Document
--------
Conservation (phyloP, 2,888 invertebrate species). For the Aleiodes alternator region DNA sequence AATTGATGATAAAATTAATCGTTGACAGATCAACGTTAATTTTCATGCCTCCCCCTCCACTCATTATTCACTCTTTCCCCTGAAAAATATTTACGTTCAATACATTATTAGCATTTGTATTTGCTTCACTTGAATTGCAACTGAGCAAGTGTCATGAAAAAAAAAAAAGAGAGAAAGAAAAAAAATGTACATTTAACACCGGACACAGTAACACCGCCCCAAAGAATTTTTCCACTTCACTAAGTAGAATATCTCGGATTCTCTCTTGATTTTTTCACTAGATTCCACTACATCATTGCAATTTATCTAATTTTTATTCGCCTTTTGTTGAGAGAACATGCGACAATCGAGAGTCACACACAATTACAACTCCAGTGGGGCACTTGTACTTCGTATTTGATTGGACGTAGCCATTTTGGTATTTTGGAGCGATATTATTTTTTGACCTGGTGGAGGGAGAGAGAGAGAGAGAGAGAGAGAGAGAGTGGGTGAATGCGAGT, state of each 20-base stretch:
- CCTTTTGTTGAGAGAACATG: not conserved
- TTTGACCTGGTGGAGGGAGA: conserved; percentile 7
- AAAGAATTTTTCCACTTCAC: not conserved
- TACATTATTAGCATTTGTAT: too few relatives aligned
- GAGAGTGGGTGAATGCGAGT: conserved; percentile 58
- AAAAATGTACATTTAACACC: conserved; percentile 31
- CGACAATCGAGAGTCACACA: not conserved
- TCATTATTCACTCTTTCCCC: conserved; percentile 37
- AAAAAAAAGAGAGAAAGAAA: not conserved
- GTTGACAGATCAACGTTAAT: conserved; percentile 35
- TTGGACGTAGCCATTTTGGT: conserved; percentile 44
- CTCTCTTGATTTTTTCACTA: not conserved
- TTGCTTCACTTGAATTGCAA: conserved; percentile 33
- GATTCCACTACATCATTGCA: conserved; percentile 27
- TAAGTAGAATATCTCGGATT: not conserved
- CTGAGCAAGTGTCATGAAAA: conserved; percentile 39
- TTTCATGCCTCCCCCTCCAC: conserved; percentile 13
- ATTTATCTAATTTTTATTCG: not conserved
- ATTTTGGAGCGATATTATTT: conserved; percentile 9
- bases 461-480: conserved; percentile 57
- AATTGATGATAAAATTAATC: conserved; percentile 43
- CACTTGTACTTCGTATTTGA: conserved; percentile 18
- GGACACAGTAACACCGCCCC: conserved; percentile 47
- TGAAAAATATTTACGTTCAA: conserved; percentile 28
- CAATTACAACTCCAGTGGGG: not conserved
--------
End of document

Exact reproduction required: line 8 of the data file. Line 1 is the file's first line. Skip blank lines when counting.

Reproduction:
- CGACAATCGAGAGTCACACA: not conserved